I think that laughter helps to keeps us buoyant or afloat. It oils the gears of life. It helps us in our brokenness to see life with more perspective. To belly laugh at yourself to me is a sign you are getting somewhere in the effort to become more loving.

Thank God for the opportunity to hear, to be heard and to increase our capacity for love.

Personal Growth

“Before I can live with other folks I’ve got to live with myself.” Harper Lee who wrote To Kill a Mockingbird.

I think the more self-knowledge we have, the easier it is to live with ourselves and others. I do believe gaining self-knowledge is an uphill battle. I accept as true, that, comprehensive self-knowledge is unobtainable, now. I sense to the extent it can be obtained, it is in quite small increments.

I personally believe it’s only by the grace of God that our soul, or psyche as the Greeks called the soul, actually grows for the better. My prayer for each of us is that our growth for the better would be real and not imaginary.

What I Saved The First Day We Met

Pilgrim on a Long, Long Journey

Online dating was about one quarter century in the future. It was a sun-filled Sunday in March 1977. I met Kristine at the Baltimore Sun-advertised open house at her art school. As I stood by her that afternoon we discussed her work of art and who we were. I loved the artistic image she had created. I also wanted to see her again. By the grace of God’s Son she did give me her name and number on the art gallery card above.

For reasons I will never completely understand, as you can see, I saved the card. In 1977 it was placed, loosely, in a scrapbook. Today it is in a lucite frame our son and his fiance gave us recently.

Why didn’t I just put the number in my personal phonebook and pitch the card? Some neuropsychologist/philosopher might say there was this deep-seeded, neurological connection between my present…

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“Confront the dark parts of yourself, and work to banish them with illumination and forgiveness. Your willingness to wrestle with your demons will cause your angels to sing.” August Wilson, the late, Pulitzer Prize winning playwright

Lincoln called the best part of ourselves our better angels. I know I could not have effectively wrestled with my demons without the grace of God. I tried it for several decades. It was pandemonium or a host of difficult demons that thwarted my quest.

Then at 40, God spoke through others in my life, particularly my spouse, my daily experience and His Word, the Scriptures. The changes were illuminating.

To those who must touch and feel reality, how might you do that in the large portion of your life in which you dream? That dreaming is critical to your very existence. As Hamlet said, “There are more things in heaven and earth, Horatio, than are dreamt of in your philosophy.”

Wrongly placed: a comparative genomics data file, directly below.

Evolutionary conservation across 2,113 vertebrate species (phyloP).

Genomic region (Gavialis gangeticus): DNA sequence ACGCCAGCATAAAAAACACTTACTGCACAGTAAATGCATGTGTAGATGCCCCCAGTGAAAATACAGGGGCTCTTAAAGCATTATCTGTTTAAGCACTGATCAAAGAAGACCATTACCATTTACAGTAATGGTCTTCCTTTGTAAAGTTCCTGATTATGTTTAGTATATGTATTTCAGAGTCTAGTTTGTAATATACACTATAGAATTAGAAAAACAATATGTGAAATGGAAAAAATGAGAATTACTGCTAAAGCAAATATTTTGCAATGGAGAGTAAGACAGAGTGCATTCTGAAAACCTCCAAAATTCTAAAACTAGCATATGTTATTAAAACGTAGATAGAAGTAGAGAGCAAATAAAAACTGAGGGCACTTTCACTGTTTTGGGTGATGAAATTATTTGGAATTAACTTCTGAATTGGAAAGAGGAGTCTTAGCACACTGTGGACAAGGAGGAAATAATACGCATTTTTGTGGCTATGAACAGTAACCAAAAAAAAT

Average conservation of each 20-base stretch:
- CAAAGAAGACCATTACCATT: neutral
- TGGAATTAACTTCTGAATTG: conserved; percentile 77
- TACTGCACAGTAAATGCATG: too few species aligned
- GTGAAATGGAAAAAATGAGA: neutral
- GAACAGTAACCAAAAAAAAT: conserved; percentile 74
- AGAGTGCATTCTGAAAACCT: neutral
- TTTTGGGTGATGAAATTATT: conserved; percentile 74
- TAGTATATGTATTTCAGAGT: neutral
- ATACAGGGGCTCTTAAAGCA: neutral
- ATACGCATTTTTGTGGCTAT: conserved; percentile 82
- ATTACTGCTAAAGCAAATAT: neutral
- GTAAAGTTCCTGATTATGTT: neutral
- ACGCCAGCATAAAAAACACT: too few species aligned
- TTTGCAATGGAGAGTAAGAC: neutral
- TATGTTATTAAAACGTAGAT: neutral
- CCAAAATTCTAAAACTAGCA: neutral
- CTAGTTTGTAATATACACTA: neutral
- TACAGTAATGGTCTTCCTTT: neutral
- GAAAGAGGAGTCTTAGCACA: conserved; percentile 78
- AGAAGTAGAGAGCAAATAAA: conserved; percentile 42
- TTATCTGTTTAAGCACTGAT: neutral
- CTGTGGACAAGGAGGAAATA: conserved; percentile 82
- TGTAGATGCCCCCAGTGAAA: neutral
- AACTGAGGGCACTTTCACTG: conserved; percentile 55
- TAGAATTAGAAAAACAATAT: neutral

Tatis Against the Best

So the fierce baseball rivalry between the LA Dodgers and San Diego Padres continued Thursday through Sunday. Tatis’ homer off the great Walker Buehler, the starter at the top of the Dodger rotation, about 10 days ago was only the beginning.

Over the last four days he hit two off Kershaw, two off Bauer and one off May. Kershaw and Bauer hold Cy Young awards and May appeared unhittable.

Those shots included the hardest measured ball ever hit off Kershaw in his entire career. On top of that Fernando Tatis’ first year of hitting stats place him ahead of Mickey Mantle’s stats over his first full year of play.

If anyone doubted the wisdom of his recent 14 year contract for 340 million dollars, I rest my case.

Our Two Lives

“We have two lives… the life we learn with and the life we live after that. Suffering is what brings us towards happiness.” Bernard Malamud, the late Pulitzer Prize winning novelist

So if there is a God, you say, why does he allow such suffering in the world? How can you draw close to Him and feel deep joy without the suffering life brings us?

My precious adult daughter overcame childhood cancer and my precious adult son fell off a second story roof onto concrete. Today, they are both, exquisitely well, by the grace of God.

Their suffering and, as a result, the suffering of my wife Kristine and me has brought us closer to each other. Whatever the outcome held, I never needed His comfort more than in the periods of their recovery. We were lovingly comforted. The tribulation has not weakened, but, has reinforced my trust in our sweet, sweet Lord.